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this kind, and turns them into glowing pictures of battle and triumphant victory. And when some famous phrase is hit upon as a refrain, like " Rule Britannia, ' " Hearts of Oak," or" England expects every man this day to do his duty," the enthusiasm they arouse leaves nothing to be desired. All nations have their national songs, wedded to grand melodies; and England, the cradle of liberty, the mistress of the sea, the pioneer of progress, has reason to be proud of its own patriotic music. God save the Queen, Rule Britannia, The Death of Nelson, and Scots wha hae, &c, may be cited as typical examples.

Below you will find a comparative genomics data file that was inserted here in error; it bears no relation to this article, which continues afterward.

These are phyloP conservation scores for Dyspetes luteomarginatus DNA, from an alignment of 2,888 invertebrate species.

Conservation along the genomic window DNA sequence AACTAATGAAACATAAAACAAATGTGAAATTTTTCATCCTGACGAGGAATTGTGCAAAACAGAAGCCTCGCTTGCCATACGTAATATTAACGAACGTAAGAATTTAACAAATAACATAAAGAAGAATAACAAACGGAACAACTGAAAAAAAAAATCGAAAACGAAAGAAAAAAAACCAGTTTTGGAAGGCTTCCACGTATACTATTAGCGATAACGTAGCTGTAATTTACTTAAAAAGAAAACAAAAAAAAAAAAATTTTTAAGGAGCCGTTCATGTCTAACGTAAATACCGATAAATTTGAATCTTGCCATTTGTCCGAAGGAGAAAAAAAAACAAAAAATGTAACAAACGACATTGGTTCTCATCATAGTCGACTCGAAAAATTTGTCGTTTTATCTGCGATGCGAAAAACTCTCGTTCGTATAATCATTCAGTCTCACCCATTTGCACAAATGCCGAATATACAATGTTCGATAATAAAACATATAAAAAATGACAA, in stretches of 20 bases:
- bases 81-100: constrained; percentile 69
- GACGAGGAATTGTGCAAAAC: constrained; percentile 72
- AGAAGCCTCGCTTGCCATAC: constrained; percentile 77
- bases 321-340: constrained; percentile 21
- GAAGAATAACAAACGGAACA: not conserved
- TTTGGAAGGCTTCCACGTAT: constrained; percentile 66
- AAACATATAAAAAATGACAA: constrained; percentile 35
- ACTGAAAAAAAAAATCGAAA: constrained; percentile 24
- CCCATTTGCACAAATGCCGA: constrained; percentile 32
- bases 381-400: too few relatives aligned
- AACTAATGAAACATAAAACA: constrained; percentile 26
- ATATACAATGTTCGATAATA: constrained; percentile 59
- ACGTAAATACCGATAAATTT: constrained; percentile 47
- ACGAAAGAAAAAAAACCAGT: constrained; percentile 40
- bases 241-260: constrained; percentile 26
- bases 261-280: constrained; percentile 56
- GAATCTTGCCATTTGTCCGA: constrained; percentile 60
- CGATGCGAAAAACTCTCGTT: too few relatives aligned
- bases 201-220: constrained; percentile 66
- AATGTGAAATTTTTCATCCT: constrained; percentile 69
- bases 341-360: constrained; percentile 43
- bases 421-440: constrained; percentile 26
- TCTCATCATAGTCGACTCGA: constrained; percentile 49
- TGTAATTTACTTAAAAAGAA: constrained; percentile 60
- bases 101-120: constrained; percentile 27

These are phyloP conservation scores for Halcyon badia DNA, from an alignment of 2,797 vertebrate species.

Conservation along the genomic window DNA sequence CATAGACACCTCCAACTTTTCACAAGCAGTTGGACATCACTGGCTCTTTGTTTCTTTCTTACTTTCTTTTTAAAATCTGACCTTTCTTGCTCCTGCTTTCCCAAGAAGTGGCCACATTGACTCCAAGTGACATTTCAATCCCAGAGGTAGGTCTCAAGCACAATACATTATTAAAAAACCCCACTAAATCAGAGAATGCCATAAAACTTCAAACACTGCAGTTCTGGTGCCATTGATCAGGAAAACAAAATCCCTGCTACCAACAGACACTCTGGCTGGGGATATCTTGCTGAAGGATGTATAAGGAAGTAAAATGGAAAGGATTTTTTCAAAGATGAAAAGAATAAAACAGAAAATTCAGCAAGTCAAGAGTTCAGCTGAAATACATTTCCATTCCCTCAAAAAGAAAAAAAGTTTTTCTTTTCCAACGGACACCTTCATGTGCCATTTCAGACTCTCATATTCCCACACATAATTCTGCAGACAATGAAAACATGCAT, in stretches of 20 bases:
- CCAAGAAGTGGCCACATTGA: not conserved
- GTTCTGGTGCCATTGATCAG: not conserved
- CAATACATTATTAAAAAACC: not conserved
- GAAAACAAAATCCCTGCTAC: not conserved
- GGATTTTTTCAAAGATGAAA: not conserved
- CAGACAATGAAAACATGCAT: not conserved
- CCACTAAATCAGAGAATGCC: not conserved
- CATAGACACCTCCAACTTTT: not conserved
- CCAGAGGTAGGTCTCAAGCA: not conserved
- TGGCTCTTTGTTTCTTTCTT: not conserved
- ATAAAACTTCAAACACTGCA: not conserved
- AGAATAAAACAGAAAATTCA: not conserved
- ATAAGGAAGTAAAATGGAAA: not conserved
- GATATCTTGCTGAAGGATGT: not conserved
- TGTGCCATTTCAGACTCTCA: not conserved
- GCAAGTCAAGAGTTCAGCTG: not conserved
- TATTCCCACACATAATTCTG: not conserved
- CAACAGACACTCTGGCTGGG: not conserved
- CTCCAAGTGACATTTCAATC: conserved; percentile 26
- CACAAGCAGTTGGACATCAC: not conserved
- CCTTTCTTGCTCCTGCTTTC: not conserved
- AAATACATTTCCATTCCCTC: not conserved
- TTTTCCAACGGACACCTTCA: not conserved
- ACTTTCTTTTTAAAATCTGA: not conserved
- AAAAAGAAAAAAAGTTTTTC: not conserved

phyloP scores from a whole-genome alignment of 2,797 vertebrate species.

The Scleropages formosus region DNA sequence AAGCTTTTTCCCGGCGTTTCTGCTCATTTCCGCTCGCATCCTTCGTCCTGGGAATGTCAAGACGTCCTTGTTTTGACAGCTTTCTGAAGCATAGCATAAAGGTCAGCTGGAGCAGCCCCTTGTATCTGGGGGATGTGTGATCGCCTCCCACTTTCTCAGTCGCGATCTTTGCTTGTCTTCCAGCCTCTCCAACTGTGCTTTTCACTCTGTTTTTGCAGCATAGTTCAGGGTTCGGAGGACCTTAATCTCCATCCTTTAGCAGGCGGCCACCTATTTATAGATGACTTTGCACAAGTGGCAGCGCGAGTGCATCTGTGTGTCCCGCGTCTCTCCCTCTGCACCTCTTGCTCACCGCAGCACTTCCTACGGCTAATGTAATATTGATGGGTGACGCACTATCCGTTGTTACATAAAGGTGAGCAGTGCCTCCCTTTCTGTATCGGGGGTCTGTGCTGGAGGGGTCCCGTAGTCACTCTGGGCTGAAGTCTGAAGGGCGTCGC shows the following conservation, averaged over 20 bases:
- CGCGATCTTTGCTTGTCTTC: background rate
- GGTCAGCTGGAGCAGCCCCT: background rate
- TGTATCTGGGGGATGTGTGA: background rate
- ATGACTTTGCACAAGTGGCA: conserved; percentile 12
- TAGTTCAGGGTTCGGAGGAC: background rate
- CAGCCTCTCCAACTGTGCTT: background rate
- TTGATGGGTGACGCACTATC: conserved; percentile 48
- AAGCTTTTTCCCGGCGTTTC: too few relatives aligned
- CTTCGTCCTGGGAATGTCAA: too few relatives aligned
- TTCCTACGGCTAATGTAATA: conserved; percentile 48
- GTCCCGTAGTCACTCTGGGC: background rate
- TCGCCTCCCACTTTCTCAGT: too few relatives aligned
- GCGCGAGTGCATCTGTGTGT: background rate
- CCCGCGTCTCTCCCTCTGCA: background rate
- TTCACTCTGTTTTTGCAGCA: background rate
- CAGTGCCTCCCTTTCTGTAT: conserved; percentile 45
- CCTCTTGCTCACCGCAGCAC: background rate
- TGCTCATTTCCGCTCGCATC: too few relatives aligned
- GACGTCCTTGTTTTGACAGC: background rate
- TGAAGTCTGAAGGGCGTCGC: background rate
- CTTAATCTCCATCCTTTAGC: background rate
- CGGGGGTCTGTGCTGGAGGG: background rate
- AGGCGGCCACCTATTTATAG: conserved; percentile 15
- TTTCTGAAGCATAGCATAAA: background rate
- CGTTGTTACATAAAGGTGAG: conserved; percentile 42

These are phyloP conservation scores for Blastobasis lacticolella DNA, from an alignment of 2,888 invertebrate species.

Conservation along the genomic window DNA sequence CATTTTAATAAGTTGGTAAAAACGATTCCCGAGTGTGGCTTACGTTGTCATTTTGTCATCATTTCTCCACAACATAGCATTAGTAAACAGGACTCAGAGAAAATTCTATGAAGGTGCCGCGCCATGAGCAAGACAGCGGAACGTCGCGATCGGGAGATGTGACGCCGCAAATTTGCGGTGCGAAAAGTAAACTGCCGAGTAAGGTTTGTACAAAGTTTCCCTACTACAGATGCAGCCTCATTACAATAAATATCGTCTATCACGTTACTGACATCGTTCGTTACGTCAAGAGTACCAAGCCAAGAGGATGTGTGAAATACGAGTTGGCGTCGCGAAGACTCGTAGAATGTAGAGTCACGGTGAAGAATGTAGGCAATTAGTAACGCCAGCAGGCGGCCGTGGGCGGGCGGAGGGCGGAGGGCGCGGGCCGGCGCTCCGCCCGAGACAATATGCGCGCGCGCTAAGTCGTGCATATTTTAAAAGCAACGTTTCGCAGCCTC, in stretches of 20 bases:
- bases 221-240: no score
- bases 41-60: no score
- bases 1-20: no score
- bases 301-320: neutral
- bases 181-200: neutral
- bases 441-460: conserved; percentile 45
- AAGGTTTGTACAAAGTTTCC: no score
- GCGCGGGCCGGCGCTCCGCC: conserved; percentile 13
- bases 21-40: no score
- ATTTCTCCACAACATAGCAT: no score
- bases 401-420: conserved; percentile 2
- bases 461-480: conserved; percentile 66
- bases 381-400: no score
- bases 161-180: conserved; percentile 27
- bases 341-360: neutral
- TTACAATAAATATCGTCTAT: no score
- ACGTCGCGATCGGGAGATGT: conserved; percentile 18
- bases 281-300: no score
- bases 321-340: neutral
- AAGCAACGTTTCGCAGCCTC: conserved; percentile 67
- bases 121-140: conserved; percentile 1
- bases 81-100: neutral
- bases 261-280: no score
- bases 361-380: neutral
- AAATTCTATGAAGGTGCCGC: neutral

Dibdin's Sea Songs call for special mention here. Of the twelve hundred he is said to have written, the majority are already forgotten, but many of them that remain will endure as long as our tongue is spoken. With little pretension to literary merit, they all have the genuine sniff of the briny about them, and they depict the joys and sorrows of Poor Jack, the hearty, simple-minded tar as we love to regard him. At a critical time in our history his songs are said to have recruited our Navy with volunteers, and to have rendered the odious press-gang unnecessary. In every forecastle over the broad ocean his " Sweet little cherub that sits up aloft," is still invoked by Jack, and even the " Gentlemen who live at home at ease " are ever hushed into appreciative silence when they hear sung the virtues of Poor Tom Bowling.